The Japan You Don’t Know Yet, but You Definitely Should

Photography by Will Wang

Edited by Nailah Marron

Peng Xue in Japan

I have always wanted to visited Otaru because it’s the place where my favorite movie “Love Letter” was shot, and I finally made it in the winter that just passed. The name Otaru means “River running through the sand beach” in the native language. The city itself represents exactly what its name describes. This beautiful little port is only 30 minutes away from Sapporo – the capital city of Hokkaido. Never being a fan of big and crowded metropolitan city such as Tokyo where high-rise buildings from the skyline are all over the place, so we decided to drive directly to Otaru from Tokyo the next day after we flew in. Here are some highlights of my trip.

Peng Xue in Otaru
Peng Xue in Otaru

Otaru canal is the symbol of Otaru. It was completed in the year 1923, when Japan had Westernized. It was built to support the shipping by sea to Hokkaido, which at the time was still developing. Nostalgic buildings including warehouses from that era are lined up alongside the river.

Peng Xue in Otaru

In winter, the houses and promenade are almost buried in snow at Otaru.


Kuramure 藏群旅舍 is the hotel we stayed in Otaru, this chic and sophisticated place offered us a big surprise. Every single dinner was amazingly great no matter the service or the dish itself thanks to the chef’s effort. All drinks at the bar were complimentary. The room was typical Japanese style of modernist elegance and was very spacious. The environment was quiet and the location was not very far from the main city area, which is perfect for travelers. Incredible architecture, gorgeous settings and considerate service – everything was presented in its best way. It is definitely something special to experience.

otaru aquarium1
otaru aquarium2
otaru aquarium3
otaru aquarium4

The Otaru Aquarium was surrounded by rich nature. We got to see the cute Penguin parade on the snow thanks to our brave spontaneous decision. The temperature was below zero and the blizzard was severe, but it was no doubt a fun filled day. The aquarium is small and aging, however there’re some unique exhibits. They offer attractive dolphin, seal and walrus shows, you can not be disappointed from a lovely experience.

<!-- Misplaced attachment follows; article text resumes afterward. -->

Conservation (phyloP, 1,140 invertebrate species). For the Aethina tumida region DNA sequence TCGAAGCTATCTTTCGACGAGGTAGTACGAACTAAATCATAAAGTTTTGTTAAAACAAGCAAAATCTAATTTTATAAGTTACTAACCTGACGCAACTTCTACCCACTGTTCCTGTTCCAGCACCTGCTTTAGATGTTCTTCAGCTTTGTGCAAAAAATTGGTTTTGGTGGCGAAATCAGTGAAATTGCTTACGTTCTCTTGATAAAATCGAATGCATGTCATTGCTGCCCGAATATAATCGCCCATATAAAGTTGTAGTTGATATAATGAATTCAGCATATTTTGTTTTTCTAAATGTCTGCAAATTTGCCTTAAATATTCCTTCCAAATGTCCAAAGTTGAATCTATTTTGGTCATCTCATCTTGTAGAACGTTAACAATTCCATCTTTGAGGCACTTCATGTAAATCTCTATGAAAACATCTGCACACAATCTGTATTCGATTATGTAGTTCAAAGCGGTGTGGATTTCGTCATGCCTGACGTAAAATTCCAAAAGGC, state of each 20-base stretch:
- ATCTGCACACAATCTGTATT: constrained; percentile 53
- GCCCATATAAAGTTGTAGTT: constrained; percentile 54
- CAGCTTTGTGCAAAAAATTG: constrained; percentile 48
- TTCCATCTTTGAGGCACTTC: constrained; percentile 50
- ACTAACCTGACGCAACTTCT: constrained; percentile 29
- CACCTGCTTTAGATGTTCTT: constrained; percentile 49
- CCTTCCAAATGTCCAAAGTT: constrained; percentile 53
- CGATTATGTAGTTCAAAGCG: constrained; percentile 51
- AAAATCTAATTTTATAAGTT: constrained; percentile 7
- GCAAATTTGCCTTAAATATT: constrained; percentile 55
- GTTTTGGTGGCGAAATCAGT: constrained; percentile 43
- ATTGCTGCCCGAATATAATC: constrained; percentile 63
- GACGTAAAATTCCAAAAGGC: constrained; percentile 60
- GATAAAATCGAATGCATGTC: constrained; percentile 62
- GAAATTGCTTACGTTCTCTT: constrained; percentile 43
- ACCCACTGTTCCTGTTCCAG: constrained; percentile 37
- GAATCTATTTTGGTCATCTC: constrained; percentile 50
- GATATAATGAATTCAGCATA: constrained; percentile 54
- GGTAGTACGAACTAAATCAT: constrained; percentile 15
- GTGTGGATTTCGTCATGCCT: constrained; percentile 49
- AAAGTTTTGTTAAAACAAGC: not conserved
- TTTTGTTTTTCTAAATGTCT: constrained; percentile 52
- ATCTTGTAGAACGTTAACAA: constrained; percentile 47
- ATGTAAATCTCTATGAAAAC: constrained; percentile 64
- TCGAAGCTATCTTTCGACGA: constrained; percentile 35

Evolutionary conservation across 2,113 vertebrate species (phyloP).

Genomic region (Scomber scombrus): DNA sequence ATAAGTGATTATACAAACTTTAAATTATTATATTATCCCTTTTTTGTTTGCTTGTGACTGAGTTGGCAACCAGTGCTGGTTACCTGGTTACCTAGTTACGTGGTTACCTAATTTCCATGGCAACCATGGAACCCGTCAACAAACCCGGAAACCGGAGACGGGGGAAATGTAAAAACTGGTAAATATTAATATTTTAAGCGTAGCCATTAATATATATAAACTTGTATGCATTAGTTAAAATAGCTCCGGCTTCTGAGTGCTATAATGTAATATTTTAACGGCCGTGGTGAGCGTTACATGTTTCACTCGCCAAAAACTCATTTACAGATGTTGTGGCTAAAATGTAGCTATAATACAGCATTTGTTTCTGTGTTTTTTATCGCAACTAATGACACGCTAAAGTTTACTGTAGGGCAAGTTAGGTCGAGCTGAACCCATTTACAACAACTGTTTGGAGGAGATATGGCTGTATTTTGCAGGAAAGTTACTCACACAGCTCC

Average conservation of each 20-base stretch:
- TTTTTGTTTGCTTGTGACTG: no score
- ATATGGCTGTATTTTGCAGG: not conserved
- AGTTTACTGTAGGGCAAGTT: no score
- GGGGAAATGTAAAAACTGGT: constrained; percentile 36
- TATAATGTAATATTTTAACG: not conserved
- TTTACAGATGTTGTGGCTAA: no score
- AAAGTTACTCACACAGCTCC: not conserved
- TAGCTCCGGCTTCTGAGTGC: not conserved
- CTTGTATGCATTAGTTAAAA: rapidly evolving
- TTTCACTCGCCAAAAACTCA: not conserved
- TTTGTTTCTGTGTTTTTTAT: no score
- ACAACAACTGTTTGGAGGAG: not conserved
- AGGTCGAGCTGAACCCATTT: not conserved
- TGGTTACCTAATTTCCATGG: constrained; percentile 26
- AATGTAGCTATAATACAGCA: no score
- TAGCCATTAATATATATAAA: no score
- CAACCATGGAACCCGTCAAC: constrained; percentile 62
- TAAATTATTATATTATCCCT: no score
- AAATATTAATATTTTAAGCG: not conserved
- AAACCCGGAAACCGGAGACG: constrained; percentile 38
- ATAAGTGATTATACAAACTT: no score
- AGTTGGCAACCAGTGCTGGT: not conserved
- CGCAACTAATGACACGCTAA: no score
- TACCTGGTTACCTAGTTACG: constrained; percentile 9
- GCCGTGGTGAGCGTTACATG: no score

(Hokkaido style hand-pulled curry udon)
(Fantastic Amaebi breakfast from Nijo Market, Sapporo)
nezu museum1
Peng Xue at nezu museum2

The Nezu Museum, also known as the Nezu Institute of Fine Arts, is the oasis in downtown Tokyo. The garden was actually more outstanding than the museum, even if you have little interests in the art world, the Nezu is still worth a visit just for its garden. It was impressive enough even though we made the trip in the deep winter, so I can only imagine how stunning it will be in the summer. The museum is tidy and professional inside, and features historical Japanese artifacts. Calling ahead or checking the calendar for exhibits is suggested.


Maybe you’ve been to the Michelin 3 star restaurant Sushi Yasuda located in midtown Manhattan, but you’ve probably never got a chance to meet the superstar chef in person. Naomichi Yasuda was at Sushi Yasuda for 30 years before returning to his native Tokyo to open SUSHI BAR YASUDA, another sushi counter that bears his name. We made the reservation 2 months in advance – we just wanted this dinner to be the perfect end for our trip, and of course, to see the jiro dreams of sushi. Not like typical Japanese chefs, Yasuda’s Omakase does not only serve food, but also features his improvised muscle show. He was very funny, charming, and proud of showing his strong arm. It might not be the best sushi I had in my life, but that night was absolutely a romance that I’ll never forget.


Peng Xue

Peng Xue is a branding strategist who graduated from Parsons School of Design, and lives in New York. Since 2012, Peng has traveled to a series of destinations including Costa Rica, Dubai, Spain, Monaco, Japan, France, Italy and Korea. Born in mainland China, Peng considers Zen Buddhism as her life philosophy, which is an important part of traditional Chinese culture. As a minimalist practitioner, Peng creates a photographic feed which draws inspiration from the art of simplicity.

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